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Electricity demand slumps as recession bites

April 27, 2009 - Electricity consumption has collapsed almost without exception across Central and Eastern Europe in response to the economic crisis, according to data compiled by Platts Energy in East Europe (EiEE). (See related chart: Production / consumption 2005-2008 (GWh).)

Monthly consumption figures for the period from December 2008 to this March compared with the same months a year earlier for the nineteen markets covered by the newsletter underline the severity of the recession on the region's economies. (See related chart: Current monthly consumption trends country-by-country (GWh).)

All of the markets bar the Federation of Bosnia-Herzegovina, Bulgaria and Serbia have seen sharp falls in demand growth over this three-month period, ranging from a 22.1% drop in Montenegro in February to a less than 1% fall in Estonia.

Electricity consumption trends would seem to provide a reliable indicator of economic health given that the most significant falls have been experienced in the region's markets that have arguably been the most affected by the credit crunch and subsequent recession: Latvia, Hungary, Romania and Ukraine.

All four have been forced this year to seek financial bail-outs from the IMF.

Nowhere has the economic pain been felt more acutely than in Latvia, which is enduring the worst recession in the European Union.

Output declined 10.5% year-on-year in the fourth quarter and is forecast by Capital Economics to shrink 15% this year.

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Platts Energy in East Europe Platts Energy in East Europe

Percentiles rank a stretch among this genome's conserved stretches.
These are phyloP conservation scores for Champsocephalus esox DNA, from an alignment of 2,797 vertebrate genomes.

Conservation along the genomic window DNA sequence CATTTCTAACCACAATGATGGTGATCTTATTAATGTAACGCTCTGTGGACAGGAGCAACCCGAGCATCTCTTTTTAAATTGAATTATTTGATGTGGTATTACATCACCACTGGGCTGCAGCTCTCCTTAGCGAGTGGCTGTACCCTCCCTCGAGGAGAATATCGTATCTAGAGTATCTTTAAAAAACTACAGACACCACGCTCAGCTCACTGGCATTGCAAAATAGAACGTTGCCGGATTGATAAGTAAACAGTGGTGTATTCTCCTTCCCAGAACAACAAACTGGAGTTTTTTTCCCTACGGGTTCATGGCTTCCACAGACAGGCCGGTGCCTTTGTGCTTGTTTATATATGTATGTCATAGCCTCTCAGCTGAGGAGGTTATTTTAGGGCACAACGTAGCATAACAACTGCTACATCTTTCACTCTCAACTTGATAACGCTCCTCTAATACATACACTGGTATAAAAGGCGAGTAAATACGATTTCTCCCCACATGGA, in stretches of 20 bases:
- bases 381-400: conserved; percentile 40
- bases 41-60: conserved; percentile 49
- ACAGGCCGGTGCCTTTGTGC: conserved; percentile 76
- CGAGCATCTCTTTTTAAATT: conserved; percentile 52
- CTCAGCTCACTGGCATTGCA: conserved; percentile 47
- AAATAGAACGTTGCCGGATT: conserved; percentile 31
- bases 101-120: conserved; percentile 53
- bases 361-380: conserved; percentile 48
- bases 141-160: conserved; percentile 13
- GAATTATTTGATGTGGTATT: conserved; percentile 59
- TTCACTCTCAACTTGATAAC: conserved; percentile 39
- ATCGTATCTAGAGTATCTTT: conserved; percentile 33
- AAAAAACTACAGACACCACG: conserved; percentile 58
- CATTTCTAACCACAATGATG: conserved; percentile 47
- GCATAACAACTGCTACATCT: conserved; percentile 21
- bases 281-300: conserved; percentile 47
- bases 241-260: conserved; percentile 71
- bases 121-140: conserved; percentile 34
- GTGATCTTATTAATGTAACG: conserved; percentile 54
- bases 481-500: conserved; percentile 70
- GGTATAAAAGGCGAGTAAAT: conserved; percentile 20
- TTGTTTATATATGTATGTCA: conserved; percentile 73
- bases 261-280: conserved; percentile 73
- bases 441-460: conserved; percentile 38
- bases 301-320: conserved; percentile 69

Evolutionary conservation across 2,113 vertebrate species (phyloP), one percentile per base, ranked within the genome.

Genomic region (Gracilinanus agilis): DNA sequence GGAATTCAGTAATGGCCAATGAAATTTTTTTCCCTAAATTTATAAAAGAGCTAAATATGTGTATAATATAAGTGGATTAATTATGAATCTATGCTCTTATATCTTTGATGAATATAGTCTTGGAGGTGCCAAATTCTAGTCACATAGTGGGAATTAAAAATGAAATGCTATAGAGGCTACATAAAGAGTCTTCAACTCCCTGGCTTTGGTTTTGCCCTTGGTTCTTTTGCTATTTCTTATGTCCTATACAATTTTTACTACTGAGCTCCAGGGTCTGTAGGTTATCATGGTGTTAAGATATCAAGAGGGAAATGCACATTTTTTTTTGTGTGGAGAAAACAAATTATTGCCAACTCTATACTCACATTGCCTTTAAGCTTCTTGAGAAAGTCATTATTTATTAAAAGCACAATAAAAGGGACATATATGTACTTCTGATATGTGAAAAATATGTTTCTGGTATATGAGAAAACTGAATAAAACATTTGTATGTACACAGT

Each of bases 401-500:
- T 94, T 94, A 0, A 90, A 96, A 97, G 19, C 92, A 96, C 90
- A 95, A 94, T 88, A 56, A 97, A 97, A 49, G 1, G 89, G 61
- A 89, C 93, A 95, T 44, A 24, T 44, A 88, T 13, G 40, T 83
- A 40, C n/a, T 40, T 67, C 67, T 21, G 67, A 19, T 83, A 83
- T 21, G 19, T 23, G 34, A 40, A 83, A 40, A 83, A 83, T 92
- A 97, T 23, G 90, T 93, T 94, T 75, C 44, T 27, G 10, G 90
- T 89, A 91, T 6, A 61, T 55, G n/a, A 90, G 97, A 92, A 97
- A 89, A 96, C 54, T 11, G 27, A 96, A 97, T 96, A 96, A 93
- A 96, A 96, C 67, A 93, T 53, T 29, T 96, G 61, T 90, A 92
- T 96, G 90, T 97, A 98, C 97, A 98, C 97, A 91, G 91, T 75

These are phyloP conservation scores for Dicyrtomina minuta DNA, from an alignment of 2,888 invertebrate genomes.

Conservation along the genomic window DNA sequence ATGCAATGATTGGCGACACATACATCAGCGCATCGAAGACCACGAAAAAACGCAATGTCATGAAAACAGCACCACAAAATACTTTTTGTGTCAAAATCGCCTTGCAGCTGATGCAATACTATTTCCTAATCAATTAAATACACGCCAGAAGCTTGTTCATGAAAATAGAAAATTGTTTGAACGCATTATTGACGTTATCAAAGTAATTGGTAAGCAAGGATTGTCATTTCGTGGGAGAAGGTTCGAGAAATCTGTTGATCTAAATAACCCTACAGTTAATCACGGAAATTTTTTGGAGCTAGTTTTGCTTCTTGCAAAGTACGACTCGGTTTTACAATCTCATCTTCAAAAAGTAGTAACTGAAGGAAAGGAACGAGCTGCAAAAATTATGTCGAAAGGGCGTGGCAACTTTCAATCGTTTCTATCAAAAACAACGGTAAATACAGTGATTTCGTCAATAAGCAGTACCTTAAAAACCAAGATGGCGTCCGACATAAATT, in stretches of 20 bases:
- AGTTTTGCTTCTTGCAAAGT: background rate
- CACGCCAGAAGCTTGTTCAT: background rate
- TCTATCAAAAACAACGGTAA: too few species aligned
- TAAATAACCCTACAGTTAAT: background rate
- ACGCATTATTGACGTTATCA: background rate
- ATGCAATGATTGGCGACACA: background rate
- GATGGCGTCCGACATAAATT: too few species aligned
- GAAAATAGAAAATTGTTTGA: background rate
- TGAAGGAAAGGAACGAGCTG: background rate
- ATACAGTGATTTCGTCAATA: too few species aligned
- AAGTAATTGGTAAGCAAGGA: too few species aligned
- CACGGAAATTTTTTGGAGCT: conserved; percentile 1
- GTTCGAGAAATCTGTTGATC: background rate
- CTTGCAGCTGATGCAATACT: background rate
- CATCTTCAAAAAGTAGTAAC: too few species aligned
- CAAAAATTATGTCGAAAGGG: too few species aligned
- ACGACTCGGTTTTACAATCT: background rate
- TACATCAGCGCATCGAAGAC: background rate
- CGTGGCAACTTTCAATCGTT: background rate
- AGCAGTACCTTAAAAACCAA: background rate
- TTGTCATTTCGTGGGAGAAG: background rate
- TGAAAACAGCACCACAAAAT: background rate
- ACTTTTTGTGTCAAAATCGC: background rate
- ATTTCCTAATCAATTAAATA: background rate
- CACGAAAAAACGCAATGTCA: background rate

Platts Energy in East Europe (EiEE) focuses primarily on the region's developing power and gas markets with additional coverage of the coal and oil markets. EiEE provides in-depth project reports, company profiles and reports on policy initiatives and implementation, investment opportunities and renewable developments.

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According to the government's latest forecasts released this month, Latvia's economy will contract 12% this year, compared with a previous projection of 5% last December when the government drew up its proposal for IMF financing.

Electricity consumption in turn is falling in line with the Baltic state's worsening economic outlook - down 6.9% year-on-year in December 2008, 7% in January and 8.1% in February.

Hungary has experienced an equally torrid last six months, culminating in its sovereign credit rating being cut by both Moody's and Standard & Poor's to one notch above "junk" status in early April.

Hungary's economy contracted by 2.3% in the fourth quarter of last year and like Latvia agreed an IMF-led rescue package last year worth $25.1 billion.

The fall in power consumption has mirrored the country's economic woes, slumping by 12% in December 2008, 5.6% in January and 11.6% in February.

Romania, whose sovereign credit ratings has been cut to "junk" status by S&P, became March 25 the third Eastern European member of the EU to be bailed out after Hungary and Latvia, when it secured a €20 billion aid package from the IMF and the European Union in a bid to stabilise its stricken economy.

The loan is unlikely to prevent Romania from slipping into recession this year.

Several major industrial power consumers have announced production cuts in recent months - most recently fertilizer producer Azomures - reducing industrial output and as a result power consumption, down 7.8% in December, 9.6% in January 2009 and 11% in February.

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